By the late 1950s and 1960s, Bertrand Russell was internationally regarded as a man of great wisdom and determined action, and also as someone who was willing to challenge the establishment. His reputation in Canada was no different and would have appealed to someone like Canadian writer Farley Mowat (1921-2014), who was also known to buck tradition.
In this 1960 letter, Mowat is seeking Russell’s advice on the issue of Canadian independence in an American-dominated world. Identifying himself as a “maverick,” Mowat laments the “very nearly moribund” state of the Committees for Canadian Independence, which he had co-founded earlier in 1960. He now wants to rejuvenate the organization to “prevent our total absorption by the United States” by coordinating a Canadian “revivified independence movement.” He says that he knows “nothing of the intricacies and complexities of establishing an organization such as this one ought to be” and assumes that Russell does—at the time, Russell was the president of the militant Campaign for Nuclear Disarmament, and a few years earlier had issued The Russell-Einstein Manifesto and had been involved with the establishment of the Pugwash Conference. While Mowat tells Russell “you most assuredly are also not an ‘organization’ man,” he assumes Russell has organizational skills and asks him “how this movement should be organized; how its efforts should be directed, and how best to ensure that it will be effective?”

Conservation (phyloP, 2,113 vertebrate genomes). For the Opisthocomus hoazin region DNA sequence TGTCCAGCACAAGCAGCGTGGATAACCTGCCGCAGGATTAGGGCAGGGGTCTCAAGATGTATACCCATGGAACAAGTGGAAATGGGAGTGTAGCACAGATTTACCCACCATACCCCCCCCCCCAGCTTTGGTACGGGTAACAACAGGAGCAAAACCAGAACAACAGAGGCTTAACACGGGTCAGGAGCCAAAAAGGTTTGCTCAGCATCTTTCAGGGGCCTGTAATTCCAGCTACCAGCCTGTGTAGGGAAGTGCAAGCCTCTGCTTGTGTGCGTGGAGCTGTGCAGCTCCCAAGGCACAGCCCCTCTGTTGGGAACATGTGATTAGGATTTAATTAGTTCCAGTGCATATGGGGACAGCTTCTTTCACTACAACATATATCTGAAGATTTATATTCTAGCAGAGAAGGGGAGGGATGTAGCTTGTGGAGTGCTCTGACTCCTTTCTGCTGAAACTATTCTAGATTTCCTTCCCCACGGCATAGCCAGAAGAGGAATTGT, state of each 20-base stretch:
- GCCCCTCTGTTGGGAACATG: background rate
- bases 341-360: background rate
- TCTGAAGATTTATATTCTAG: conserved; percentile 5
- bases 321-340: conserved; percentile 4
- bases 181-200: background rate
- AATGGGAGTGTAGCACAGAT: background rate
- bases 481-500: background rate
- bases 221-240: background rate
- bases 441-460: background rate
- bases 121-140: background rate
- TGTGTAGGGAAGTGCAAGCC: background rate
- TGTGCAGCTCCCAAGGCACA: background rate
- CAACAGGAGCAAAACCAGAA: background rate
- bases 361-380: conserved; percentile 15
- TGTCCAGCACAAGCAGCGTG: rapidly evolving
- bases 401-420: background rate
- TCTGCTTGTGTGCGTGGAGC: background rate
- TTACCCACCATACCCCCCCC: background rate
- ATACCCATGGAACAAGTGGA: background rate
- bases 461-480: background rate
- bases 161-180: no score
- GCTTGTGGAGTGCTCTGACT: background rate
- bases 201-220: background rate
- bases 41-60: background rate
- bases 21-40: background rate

In his reply (a copy of which is in the Russell archives), Russell states: “I do not see … that I am in any [way] competent to give you advice on the question of organization, which is a matter in which I am not at all skilled.” He does, however, “wish to see your independence” since, as a member of NATO, Canada, like Britain, is “willy-nilly controlled by American policy.”
This is the only letter from Mowat in the Russell archives. The Farley Mowat archive is also held by McMaster University Library. It does not contain any letters from Russell.
Sources: Letter from Bertrand Russell to Farley Mowat (copy), 26 November 1960 (Bertrand Russell Archives, Box 1.50, Folder Canada F-9).
Committees For Canadian Independence
Telephone Bolton 402w4 Palgrave, Ontario
Sept. 16 1960
Dear Lord Russell: